Wiesbaden soldiers play Santa for hospitalized children

Spc. Jeffrey Haines of the 24th Military Intelligence Battalion, 66th MI Brigade, hands Emely, 5, a card after she received a doll and a bag of candy from soldiers of the Wiesbaden garrison's Better Opportunities for Single Soldiers group during a visit to the Children?s Cancer Clinic at the University of Mainz Medical Center Thursday.

MAINZ, Germany — Ten-year-old Lukas sat upright as Pfc. Ali Ruble handed him a shiny white Dodge Viper model car.

“This is cool!” exclaimed Lukas, whose smile lit up the sterile surroundings of his hospital room.

Ruble, with the 24th Military Intelligence Battalion, 66th MI Brigade, was among seven American troops who delivered holiday cheer Thursday to patients at the Children’s Cancer Clinic at the University of Mainz.

The soldiers, with Wiesbaden’s Better Opportunities for Single Soldiers program, handed out gifts, candy and cards to show the children that they’re not forgotten during the holidays.

The gifts brought smiles and enthusiasmn.

Leonie, 9, couldn’t wait to play with her Barbie doll and gestured for her mother to help her unwrap it. The girl set aside the Rudolph bag full of candy to explore later, after serious play time was over.

“She loves Barbie; she’s happy,” said Carmen Merwitz, Leonie’s mother. “It’s a great honor for us that American soldiers visit the children here.”

Five-year-old Lavina smiled shyly as she paused from taking a lap around the clinic, her IV bags attached, to grab her gift, which was a pink purse with a stuffed poodle coming out of the top.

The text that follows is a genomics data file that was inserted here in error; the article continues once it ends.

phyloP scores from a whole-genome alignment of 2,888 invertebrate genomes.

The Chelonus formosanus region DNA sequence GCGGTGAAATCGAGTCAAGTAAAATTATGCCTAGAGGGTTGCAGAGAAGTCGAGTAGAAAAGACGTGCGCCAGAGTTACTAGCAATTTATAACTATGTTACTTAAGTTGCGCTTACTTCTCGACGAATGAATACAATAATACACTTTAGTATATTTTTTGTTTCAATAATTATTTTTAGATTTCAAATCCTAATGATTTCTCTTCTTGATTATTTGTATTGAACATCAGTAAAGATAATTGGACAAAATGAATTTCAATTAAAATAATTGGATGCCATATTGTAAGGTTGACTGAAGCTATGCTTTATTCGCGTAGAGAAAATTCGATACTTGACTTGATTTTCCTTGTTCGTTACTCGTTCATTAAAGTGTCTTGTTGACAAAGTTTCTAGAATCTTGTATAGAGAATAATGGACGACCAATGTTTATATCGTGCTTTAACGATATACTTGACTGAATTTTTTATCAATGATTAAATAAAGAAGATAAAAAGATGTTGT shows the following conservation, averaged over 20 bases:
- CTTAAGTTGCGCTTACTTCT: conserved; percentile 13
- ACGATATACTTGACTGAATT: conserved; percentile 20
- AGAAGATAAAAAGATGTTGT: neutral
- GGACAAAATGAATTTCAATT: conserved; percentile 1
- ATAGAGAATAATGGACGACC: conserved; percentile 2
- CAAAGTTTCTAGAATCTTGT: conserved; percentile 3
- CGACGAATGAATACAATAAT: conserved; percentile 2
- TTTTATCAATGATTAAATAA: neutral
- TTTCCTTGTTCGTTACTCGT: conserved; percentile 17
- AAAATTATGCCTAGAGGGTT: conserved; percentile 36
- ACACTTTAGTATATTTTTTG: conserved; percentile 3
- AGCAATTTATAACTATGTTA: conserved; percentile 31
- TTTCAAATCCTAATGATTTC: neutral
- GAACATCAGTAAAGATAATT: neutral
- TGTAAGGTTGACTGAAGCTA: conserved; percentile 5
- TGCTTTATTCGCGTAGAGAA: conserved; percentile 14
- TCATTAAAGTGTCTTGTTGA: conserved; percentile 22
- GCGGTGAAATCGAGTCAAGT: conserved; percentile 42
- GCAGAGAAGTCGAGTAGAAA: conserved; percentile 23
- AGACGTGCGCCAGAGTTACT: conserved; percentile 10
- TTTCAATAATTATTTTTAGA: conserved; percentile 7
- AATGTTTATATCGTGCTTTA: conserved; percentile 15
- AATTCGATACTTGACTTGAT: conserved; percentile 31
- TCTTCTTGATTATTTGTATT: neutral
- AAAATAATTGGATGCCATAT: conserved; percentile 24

Sgt. Nicholas Titman, with U.S. Army Europe headquarters, said it was rewarding to give the children a toy and see them smile. He explained that the three tiers of the BOSS program are quality of life, recreation and community service, adding that he couldn’t think of a better way to exemplify community service than Thursday’s event.

“Just to be a part of their Christmas holiday and let them know we’re thinking of them and all they’re going through,” said Titman.

One soldier saw a lot of herself in the children as she went from room to room lugging a giant red sack bearing Santa’s image.

“I had cancer when I was a kid, so it’s my passion,” said Spc. Le Anna Chilcott, with the 2nd Military Intelligence Battalion, 66th MI Brigade.

Chilcott, who said she was once given a 40 percent chance of surviving, recalled spending her 16th birthday in the hospital while her friends were out cruising with the newfound freedom brought about by having a driver’s license.

Sgt. Cherita Young said being a parent made the visit more special, especially around the holidays.

“If my daughter was in the hospital, I would want someone to come see her,” said Young, with the 529th Military Police Company.

Any language barrier between the American troops and German children didn’t seem to pose any difficulties.

Whether it was a model car, doll, purse, coloring book or other gifts the children received Thursday, there was usually a sign of appreciation and understanding from both the giver and receiver.

“A smile is universal,” Chilcott said.


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